In our virtual reality world, TV and the mainstream media bring to public attention only those stories which are convenient for media moguls and their current allies of necessity or opportunity. And this is called “news”.

Now, the riots are being used as an excuse to form legislation putting serious limitations to public protests. Legislation which is dangerously close to dictatorial.

Meanwhile the police, according to the dean of the Law School of Athens, ignored his reports of the occupation of the University’s grounds and the mass production of Molotov cocktails taking place there.

Those reports were submitted in writing from Thursday, February 9th, to Saturday, February 11th. There was absolutely no response.

In our virtual reality, the police do not protect citizens practicing their constitutional right of peaceful protest. They spray us with tear gas and let rioters burn the city unhindered. Thus they uphold neither the law, nor protect public order.

And all this happens just so our Parliament would vote a new batch of measures which will only serve to plunge our country deeper into recession, as set in a document which was so hastily drafted as to be full of mistakes and inaccuracies.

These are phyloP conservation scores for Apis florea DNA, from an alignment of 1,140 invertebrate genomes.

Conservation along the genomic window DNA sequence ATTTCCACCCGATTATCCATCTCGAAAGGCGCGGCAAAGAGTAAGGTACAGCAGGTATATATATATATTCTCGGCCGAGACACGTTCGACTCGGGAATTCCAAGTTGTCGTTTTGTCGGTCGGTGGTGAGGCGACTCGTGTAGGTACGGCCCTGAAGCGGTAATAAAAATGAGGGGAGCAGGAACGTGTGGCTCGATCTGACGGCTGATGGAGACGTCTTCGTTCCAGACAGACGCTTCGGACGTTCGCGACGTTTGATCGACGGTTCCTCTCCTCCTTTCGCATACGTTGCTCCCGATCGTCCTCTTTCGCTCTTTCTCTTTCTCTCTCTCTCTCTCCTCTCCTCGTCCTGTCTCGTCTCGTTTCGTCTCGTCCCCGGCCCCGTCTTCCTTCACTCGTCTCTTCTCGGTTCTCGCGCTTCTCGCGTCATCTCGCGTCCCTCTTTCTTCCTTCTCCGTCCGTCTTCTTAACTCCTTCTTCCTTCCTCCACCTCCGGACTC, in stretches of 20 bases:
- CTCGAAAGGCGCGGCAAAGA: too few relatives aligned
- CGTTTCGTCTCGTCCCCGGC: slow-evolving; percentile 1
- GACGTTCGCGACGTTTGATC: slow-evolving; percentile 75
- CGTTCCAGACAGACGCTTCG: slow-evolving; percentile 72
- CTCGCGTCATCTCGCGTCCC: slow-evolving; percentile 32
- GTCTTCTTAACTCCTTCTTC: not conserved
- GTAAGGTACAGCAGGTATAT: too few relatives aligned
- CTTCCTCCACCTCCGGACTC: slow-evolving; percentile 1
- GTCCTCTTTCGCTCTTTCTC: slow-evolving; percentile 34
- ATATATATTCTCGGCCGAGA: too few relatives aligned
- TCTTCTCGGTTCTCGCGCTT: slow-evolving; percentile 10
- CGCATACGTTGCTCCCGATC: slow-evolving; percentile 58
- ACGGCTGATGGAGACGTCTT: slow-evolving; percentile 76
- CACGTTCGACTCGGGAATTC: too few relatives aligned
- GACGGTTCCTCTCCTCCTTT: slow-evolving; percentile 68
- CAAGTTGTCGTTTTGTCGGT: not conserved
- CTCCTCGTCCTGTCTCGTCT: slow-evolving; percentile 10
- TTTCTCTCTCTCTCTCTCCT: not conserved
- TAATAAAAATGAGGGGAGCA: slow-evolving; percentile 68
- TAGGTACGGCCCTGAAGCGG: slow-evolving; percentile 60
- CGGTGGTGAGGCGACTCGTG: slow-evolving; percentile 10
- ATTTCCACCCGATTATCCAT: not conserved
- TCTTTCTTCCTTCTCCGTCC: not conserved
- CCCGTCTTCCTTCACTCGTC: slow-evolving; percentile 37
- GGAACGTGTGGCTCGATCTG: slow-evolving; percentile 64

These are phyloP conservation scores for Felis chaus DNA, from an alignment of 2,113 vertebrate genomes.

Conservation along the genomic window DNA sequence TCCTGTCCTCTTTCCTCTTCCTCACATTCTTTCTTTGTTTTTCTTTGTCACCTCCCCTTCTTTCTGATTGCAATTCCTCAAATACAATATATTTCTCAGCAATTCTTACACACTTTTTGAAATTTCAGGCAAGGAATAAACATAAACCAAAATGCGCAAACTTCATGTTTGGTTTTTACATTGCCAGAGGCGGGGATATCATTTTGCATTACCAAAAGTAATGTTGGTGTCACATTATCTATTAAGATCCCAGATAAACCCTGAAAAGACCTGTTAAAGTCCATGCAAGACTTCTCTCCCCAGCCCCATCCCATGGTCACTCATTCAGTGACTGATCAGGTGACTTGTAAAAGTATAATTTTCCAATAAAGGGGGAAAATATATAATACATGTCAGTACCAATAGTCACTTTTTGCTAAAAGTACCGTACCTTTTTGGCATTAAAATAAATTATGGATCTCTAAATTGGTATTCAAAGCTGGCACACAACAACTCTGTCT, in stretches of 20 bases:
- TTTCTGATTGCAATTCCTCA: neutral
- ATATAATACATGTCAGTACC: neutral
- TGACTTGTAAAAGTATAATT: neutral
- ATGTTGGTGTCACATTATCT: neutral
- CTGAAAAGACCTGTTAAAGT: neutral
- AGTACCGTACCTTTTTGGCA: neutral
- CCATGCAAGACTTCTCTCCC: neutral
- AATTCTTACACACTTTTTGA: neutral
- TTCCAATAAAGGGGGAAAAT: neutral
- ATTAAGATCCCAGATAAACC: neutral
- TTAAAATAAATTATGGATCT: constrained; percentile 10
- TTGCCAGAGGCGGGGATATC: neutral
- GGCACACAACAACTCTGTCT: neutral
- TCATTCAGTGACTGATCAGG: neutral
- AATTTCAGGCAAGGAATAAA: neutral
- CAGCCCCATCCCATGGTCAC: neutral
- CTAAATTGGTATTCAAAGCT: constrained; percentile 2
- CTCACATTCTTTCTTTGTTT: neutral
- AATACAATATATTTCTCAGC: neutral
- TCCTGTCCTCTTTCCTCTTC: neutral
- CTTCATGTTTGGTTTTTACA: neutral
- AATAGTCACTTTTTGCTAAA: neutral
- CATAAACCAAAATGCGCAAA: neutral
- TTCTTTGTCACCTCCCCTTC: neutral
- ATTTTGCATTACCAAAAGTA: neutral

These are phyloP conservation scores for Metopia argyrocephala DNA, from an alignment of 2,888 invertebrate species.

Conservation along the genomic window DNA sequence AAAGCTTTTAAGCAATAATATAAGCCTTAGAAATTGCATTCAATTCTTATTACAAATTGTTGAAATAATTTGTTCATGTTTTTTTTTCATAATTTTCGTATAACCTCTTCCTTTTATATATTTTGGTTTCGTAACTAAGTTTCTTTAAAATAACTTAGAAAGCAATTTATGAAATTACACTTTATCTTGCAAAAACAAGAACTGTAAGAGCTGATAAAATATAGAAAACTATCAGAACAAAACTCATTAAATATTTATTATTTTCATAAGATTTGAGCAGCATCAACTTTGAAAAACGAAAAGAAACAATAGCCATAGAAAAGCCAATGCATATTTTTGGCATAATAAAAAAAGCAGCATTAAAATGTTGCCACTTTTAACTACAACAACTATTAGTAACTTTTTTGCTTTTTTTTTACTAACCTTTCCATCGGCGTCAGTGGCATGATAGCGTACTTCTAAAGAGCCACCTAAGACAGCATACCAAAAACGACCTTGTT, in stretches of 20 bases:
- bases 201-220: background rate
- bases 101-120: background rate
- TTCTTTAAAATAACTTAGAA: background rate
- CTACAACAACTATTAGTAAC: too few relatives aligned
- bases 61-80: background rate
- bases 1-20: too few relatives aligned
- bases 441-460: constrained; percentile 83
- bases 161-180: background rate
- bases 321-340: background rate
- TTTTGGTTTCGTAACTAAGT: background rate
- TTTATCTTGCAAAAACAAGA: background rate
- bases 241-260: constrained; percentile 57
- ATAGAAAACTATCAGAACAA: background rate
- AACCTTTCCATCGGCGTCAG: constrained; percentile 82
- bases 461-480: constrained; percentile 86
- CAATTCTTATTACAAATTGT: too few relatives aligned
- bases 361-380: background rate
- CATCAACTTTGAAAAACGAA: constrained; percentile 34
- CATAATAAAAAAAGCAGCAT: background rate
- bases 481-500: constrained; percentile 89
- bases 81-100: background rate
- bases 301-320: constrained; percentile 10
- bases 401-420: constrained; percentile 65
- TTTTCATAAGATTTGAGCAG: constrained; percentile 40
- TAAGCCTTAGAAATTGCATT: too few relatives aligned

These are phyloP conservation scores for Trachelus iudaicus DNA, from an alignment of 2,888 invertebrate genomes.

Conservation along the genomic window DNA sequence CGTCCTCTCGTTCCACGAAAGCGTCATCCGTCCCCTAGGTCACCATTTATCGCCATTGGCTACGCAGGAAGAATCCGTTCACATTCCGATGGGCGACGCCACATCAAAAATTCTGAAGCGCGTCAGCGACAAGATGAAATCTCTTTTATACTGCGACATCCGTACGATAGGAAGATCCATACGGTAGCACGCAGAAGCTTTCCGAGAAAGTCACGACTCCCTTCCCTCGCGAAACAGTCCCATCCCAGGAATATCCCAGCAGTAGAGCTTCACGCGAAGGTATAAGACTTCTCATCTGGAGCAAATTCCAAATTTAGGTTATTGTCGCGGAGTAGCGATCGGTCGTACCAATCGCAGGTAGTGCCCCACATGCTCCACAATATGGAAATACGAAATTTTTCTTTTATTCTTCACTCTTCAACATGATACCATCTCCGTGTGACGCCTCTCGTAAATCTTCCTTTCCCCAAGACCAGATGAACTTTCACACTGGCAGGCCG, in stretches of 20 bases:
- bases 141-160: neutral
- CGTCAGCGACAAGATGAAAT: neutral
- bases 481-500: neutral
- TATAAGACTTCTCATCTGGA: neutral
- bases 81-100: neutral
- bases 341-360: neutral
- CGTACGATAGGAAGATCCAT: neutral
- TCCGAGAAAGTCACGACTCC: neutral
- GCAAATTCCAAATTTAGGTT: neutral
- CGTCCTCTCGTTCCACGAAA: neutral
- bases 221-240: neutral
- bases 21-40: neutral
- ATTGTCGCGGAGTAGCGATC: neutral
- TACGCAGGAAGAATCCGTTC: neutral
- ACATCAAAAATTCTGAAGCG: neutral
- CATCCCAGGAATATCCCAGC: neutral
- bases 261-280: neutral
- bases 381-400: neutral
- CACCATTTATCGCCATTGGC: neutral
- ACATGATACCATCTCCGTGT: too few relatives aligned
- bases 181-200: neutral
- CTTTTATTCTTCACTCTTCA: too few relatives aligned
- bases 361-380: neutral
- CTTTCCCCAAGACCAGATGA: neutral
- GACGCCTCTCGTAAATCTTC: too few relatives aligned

At the same time, one of the MPs of the formerly ruling PASOK party, who had voted on the first memorandum, presented documents proving that our economy currently boasts a primary surplus (if we stopped paying loan interests). That means, Greece could very well survive bankruptcy.

Of course, as is customary in the recent parliamentary history of Greece, the MPs of the ruling parties were ordered to vote “aye”. Those who declined were ousted from their parties. The irony is that in Greek, the Parliament is called “Vouli” which means literally “will, decision”. A member of Parliament is called “vouleftis” deriving from the ancient Greek verb “voulevo”, meaning “to think, to decide”.

In our virtual Democracy, our “vouleutes” do not think or decide for themselves, but it is acceptable for them to follow the party leader’s orders. In other words, they are followers.

The second party of the government coalition, according to the election polls, is now also the dominant party. Its leader, Antonis Samaras, has stated that they are not actually governing the country, but merely supporting the government in its task to approve the new memorandum.

A memorandum which up to a few weeks earlier had been denounced by him.

He also took in two acting ministers and former members of the third ruling party, an extreme right nationalist party called LAOS, one of whom had vehemently denied rumours of his defection to Samaras’ “New Democracy” just two years ago.

He reasoned then that if he left LAOS he would be bowing to the “immigrants and the Turks”. Apparently, he would wait two years to become a deputy minister and bow down to the IMF/ECB/EC troika instead.